Top
    #184340 - 03/09/14 08:27 AM Re: The Youngest Technorati [Re: Bostonian]
    HowlerKarma Offline
    Member

    Registered: 02/05/11
    Posts: 5181
    DD has a close friend who is one of these kids-- certification is still pretty important, as he discovered upon graduating from high school at 16. BUT-- he was also able to skip over many prerequisite courses, even in his tech-oriented major.

    He's doing very well in college, and knows WHY he's there, just as importantly. He's also continuing to run his own business on the side. It isn't making him "rich" by any means-- but it is allowing him to pay for tuition. smile
    _________________________
    Schrödinger's cat walks into a bar. And doesn't.

    Top
    #184343 - 03/09/14 10:38 AM Re: The Youngest Technorati [Re: Bostonian]
    madeinuk Offline
    Member

    Registered: 03/18/13
    Posts: 1446
    Loc: NJ
    I got into IT 30 years ago without going to university. I just had absolutely no clue of what I was going to do at university when I finished school because too many things interested me AND I was SO sick of school by that time.

    With too many interests in just about everything, like Balaam's Ass, I did nothing. I drifted around doing all manner of low skilled work living the underachiever's dream. Eventually, I ended up taking some aptitude tests and doing well enough to out perform university graduates and get a graduate trainee position in IT.

    I started to notice that a) I was pretty good at this b) I enjoyed it because it was like being paid to do puzzles c) I was being passed over for promotions because I 'had not been through the Mill'. It was at that point that I went to university and good a jolly good thing it was too because I met my wife there ;-)
    _________________________
    Become what you are

    Top
    #184581 - 03/11/14 07:57 PM Re: The Youngest Technorati [Re: Bostonian]
    chris1234 Offline
    Member

    Registered: 06/27/08
    Posts: 1894
    madeinuk, my path to IT was pretty similar; bachelors in fine art which amounted to just about nothing career wise, so drifted around a bit, working in galleries in a city NOT known for galleries, and doing other odd art-related jobs, and coffee bar/book store jobs. I would still enjoy a bookstore job, actually. After getting into technical writing, systems training and that sort of thing I finally realized I was pretty good at understanding systems and decided to go whole hog and got an entry level job in IT working with the system I had formerly been training folks on, and my company trained me up for programming (and beyond). I was really glad to find a career where a certificate to even walk in the door was not required, although I think a lot of people go about it that way as well.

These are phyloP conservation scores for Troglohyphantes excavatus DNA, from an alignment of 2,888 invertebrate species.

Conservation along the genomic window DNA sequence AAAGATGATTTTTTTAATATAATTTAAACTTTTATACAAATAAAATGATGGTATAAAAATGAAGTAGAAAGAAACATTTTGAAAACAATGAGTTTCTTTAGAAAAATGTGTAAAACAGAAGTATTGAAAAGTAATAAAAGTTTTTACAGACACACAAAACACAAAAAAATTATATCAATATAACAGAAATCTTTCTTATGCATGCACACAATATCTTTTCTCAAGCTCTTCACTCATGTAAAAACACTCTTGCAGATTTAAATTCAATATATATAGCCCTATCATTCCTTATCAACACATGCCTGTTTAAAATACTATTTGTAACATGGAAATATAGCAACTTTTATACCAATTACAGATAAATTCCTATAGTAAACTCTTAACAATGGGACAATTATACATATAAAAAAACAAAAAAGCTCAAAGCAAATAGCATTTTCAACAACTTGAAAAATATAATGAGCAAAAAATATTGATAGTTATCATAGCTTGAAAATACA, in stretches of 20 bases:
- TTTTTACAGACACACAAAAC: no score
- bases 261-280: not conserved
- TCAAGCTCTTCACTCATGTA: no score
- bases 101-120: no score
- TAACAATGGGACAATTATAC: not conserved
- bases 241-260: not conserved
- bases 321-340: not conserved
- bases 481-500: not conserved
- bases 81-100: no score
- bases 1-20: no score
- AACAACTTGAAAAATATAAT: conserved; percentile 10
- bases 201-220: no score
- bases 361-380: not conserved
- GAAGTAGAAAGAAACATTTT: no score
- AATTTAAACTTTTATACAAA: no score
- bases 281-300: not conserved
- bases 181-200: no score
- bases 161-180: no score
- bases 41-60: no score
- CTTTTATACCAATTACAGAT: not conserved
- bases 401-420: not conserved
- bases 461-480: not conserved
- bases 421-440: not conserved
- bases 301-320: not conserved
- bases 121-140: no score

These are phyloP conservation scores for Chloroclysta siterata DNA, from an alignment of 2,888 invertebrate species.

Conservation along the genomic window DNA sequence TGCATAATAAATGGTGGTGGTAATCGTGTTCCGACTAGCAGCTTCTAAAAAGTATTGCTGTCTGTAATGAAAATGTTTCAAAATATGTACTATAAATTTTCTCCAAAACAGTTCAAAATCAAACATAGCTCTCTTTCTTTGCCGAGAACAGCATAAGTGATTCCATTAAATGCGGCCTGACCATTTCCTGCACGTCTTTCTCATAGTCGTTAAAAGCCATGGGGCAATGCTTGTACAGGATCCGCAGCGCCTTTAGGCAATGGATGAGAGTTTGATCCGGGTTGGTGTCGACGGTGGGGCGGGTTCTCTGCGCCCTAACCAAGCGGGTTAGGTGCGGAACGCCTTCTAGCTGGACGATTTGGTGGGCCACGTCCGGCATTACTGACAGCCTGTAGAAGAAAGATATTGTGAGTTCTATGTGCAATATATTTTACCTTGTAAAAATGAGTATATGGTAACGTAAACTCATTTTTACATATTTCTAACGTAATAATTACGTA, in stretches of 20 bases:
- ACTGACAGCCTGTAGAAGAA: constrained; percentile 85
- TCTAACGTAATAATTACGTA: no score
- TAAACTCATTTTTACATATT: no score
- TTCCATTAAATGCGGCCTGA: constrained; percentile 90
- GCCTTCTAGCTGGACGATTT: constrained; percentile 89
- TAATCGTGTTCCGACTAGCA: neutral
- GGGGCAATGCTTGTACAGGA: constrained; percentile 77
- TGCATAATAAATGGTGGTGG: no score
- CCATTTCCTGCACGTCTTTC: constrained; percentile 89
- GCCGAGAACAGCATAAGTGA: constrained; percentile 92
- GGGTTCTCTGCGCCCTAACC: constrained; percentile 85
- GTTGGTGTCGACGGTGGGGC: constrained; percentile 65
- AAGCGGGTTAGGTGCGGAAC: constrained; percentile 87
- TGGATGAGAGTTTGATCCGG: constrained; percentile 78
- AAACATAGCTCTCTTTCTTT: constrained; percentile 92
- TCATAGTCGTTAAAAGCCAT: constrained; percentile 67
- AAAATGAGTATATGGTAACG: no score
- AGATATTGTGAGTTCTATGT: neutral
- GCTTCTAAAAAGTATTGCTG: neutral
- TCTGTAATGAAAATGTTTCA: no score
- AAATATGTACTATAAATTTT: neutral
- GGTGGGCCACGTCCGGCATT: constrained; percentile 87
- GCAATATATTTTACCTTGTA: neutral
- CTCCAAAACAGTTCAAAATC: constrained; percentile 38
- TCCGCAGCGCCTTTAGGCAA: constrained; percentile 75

Top
    #184596 - 03/11/14 11:05 PM Re: The Youngest Technorati [Re: Bostonian]
    queencobra Offline
    Junior Member

    Registered: 12/19/13
    Posts: 42
    Loc: SF Bay Area
    I think the beauty of technology is that it is ever-changing. I'm not a coder/developer/engineer, but I work in the design and strategy of creating systems. I received a degree in 3D animation, but I've always been on a leading edge of what can be done with the web. I did not go to school to learn what I know because there wasn't a school that existed at the time. I've just learned through trial and error and have been fortunate enough to make more right decisions than wrong ones.

    There are now schools that teach basics, but it's still a life-long learning experience. Things change, often by leaps and bounds. Tech will always be chasing the hot new thing. It has catered to the young, innovative people that immediately want to start a business. As a biz-owner, it is easy to start a biz and hard to run one. $30k is impressive when you live at home and don't have employees. In Silicon Valley, that will pay for 3-4 months of living. They better have another solid idea ready. Most of them will fail, but some get purchased by larger companies. If they fail, then they can try again. They will learn along the way. There's no reason to get an MBA and a computer science degree.

    As long as they network, they can get another job. I worked with 17 year old at his first real job. He's now the head of the tech department of an agency. He didn't go to school either. I was 20 when I got my first tech job too. Age means little in tech. Talent and passion are worth more than a formal education in 4 years ago best tech. It's awesome these teens are go-getters. That's the "grit"!

    Lastly, SXSW is a joke. I've been there enough to know that is not a good place to go for a teen. Deals are not made, the panels are weak more often than not, and everyone is competing for attention. It is all noise, so only the big startups with money will stick out.
    _________________________
    Mom to DS9 and DD6

    Top


    Moderator:  M-Moderator 
    Recent Posts
    Taking a Gap Year or Dropping Out?
    by MumOfThree
    Yesterday at 07:10 PM
    Online school options during COVID
    by Appleton
    07/11/20 02:07 PM
    Physics in elementary
    by Eagle Mum
    07/11/20 03:16 AM
    one proposed instructional response to covid
    by aeh
    07/10/20 08:15 PM
    People Not Getting "It"; pre school and COVID
    by aeh
    07/10/20 01:04 PM
    Davidson Institute Twitter